All that said, Watership Down also helps answer the most common question I've gotten when pitching this game to others: what do animal characters do?

Turns out, they do mostly what two-legged, sword-swinging characters do: go on quests, fight for honor and status, fall in love.  There's no reason that a "standard" adventure or campaign idea can't be run with animal player characters.  You just have to focus on the different ways they're likely to perceive your encounters.

There is one major difference, though, and that's stuff.  Animals, in general, aren't interested in treasure or possessions for their own sake, the way (demi-)humans are.  This removes a major adventuring motivation from the heart of the OSR experience, but I'll deal with how to manage that change in a future post.

Monday, February 16, 2015

Featured Creature: Tortoise (Gopher)

NOTE: These stats have been edited to conform to the rules revisions posted on 9/8/15.
Tortoises and turtles are among the slowest animals on land, but also among the toughest. Blessed with the best natural armor, their approach to danger is normally to wait it out by withdrawing into their powerful shells. Known for long lifespans and gentle wisdom, aged gopher tortoises in particular are often sought out for advice by other Tiny and Small animals in their habitat, and even enjoy the respect of larger animals and predators. In classic fantasy worlds, they sometimes take up the practice of magic.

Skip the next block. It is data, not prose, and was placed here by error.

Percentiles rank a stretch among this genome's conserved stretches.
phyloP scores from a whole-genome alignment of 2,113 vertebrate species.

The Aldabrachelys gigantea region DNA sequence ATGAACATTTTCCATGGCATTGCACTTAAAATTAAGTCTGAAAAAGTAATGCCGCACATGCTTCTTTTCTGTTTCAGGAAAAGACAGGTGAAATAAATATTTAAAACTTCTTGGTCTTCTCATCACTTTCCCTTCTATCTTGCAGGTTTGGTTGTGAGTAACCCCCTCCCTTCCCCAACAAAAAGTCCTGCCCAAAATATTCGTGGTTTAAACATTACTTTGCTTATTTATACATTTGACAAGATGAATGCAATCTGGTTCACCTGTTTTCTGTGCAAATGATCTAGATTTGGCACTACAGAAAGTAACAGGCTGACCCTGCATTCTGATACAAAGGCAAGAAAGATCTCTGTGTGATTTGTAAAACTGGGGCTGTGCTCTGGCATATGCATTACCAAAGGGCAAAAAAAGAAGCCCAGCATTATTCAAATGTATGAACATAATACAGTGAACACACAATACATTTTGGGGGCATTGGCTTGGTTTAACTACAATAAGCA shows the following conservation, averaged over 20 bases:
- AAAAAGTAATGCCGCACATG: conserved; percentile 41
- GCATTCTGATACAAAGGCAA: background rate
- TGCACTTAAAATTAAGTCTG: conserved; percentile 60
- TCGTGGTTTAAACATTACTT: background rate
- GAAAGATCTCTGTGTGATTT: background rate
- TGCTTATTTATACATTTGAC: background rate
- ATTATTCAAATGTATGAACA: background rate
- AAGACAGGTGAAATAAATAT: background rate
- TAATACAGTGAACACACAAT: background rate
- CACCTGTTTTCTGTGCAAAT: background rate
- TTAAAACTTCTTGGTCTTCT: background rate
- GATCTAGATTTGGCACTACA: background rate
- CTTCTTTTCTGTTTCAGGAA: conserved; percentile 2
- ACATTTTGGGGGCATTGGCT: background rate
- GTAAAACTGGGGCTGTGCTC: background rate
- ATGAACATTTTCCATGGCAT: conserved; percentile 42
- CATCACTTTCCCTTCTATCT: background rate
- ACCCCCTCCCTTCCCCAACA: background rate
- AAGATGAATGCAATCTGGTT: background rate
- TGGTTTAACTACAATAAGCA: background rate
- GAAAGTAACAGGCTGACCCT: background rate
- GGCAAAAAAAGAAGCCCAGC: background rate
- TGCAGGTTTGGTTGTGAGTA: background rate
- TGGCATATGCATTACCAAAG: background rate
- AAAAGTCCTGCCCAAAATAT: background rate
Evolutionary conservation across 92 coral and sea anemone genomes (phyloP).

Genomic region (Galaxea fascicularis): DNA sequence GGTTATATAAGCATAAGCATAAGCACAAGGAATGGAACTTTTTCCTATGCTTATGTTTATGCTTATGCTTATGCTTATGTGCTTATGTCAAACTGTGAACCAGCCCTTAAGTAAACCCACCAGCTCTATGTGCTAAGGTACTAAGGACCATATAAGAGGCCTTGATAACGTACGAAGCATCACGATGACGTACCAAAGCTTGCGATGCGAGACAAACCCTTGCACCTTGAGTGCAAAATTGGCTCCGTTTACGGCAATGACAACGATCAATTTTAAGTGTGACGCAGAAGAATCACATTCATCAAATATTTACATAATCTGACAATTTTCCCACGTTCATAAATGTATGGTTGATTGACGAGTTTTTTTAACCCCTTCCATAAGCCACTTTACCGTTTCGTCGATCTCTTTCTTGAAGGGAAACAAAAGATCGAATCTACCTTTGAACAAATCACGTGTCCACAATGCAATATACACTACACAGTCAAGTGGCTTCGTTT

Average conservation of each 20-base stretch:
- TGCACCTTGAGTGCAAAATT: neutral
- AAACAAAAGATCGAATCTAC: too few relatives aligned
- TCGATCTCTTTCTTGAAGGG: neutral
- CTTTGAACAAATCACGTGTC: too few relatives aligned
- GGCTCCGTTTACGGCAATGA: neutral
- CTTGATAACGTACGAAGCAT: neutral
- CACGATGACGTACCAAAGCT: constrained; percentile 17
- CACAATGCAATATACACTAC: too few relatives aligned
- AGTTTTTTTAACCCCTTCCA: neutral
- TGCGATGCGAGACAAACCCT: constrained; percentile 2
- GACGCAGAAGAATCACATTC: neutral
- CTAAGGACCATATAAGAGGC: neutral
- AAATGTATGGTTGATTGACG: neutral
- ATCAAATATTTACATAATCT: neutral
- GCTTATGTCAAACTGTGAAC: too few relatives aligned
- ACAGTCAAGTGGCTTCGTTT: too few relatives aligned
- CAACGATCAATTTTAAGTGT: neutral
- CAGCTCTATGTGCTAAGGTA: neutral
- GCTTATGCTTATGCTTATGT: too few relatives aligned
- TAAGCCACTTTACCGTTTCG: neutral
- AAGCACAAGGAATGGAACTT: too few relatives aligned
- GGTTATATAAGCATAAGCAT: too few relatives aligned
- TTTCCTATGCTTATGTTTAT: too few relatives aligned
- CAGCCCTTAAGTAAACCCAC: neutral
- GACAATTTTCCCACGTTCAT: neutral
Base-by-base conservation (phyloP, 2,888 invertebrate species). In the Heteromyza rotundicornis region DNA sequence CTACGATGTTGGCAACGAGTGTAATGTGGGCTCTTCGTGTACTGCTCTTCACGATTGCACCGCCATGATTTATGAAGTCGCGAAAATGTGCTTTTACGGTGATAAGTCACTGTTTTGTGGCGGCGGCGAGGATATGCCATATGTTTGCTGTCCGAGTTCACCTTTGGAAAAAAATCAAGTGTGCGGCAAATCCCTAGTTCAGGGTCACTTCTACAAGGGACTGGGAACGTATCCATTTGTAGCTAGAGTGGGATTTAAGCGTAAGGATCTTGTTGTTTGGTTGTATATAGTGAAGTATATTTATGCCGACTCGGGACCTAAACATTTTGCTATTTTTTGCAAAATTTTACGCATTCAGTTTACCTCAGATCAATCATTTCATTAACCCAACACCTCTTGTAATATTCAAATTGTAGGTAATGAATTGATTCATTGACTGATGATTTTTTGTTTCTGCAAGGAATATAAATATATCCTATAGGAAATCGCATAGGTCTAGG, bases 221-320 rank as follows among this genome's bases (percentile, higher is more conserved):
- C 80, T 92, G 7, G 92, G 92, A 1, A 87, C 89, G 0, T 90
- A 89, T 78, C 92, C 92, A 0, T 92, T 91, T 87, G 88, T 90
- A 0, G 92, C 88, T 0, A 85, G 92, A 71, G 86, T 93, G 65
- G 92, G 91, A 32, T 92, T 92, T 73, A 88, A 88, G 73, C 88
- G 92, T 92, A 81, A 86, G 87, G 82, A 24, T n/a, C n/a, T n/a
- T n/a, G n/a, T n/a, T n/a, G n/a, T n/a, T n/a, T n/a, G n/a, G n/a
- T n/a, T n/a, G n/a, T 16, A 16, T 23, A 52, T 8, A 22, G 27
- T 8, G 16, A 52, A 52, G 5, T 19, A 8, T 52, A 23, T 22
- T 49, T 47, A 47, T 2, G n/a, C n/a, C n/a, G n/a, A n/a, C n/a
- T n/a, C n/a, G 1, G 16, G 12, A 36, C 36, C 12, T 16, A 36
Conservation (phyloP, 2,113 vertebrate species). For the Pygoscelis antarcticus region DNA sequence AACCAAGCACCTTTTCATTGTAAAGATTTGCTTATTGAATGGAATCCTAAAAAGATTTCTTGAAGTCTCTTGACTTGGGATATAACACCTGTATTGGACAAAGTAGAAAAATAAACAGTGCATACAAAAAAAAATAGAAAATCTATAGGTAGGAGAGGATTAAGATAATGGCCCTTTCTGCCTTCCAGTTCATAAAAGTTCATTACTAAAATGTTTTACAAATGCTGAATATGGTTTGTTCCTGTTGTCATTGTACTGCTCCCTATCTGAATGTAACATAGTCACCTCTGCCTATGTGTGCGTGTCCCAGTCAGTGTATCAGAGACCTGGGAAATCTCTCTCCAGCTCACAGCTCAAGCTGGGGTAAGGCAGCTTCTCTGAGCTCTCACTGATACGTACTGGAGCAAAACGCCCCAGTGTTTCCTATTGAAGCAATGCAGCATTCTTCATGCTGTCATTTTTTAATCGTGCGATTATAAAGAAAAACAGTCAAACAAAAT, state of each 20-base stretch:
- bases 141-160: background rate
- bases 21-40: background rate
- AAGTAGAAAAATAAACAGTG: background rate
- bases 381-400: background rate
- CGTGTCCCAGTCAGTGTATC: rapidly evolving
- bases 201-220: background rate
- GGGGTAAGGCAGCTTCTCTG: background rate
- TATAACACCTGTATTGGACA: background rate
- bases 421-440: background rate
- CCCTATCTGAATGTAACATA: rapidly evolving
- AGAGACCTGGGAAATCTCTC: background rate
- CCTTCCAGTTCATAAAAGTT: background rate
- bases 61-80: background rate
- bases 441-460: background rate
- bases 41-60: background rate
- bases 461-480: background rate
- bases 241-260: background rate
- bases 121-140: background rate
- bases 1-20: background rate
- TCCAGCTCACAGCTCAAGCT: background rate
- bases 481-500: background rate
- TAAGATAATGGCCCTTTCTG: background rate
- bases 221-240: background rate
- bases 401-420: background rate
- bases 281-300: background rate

AC: 3

     AT (Dam.): bite (1d3)
     Beginning HP: 4
     Habitat: Temperate (plains, savannah, woodland) 
     MV: 1
     SZ: Tiny 

Species Traits: 
  • Improving Armor: A gopher tortoise’s shell becomes thicker and sturdier as she ages. Her natural AC improves by 1 point each at 2, 5, and 8 Total Levels. Thus, at 2nd level, she has AC 2; at 5th level, she has AC 1; and at 8th level, she has AC 0 
  • Low Light Vision
  • Protective Shell: When a 0-level gopher tortoise retreats into her shell, her AC becomes –1 . At 2nd Total Level, her pulled-in AC is –2; at 5th level, her pulled-in AC is –3; and at 8th level, her pulled-in AC is –4. 
  • Niche Restriction: Gopher tortoises lack the speed to be effective Runners. 
  • Tunnel Sense: Gopher tortoises do not have a substantial burrowing speed, but are still familiar with underground environments. They get a +1 bonus on all lore checks to notice unusual earthenworks, such as traps, recent burrowing, unsafe tunnels, and so forth. 
  • +2 bonus on all Herbalist lore checks to identify edible plants and fresh water 
  • –5 on all Runner lore checks; this becomes –3 at 5 Total Levels 
  • –3 on all Trickster lore checks; this becomes –1 at 5 Total Levels 
  • Suitable Niches: Healer, Herbalist, Scout, Seer, Storyteller, Warrior

Featured Creature: Squirrel

NOTE: These stats have been edited to conform to the rules revisions posted on 9/8/15.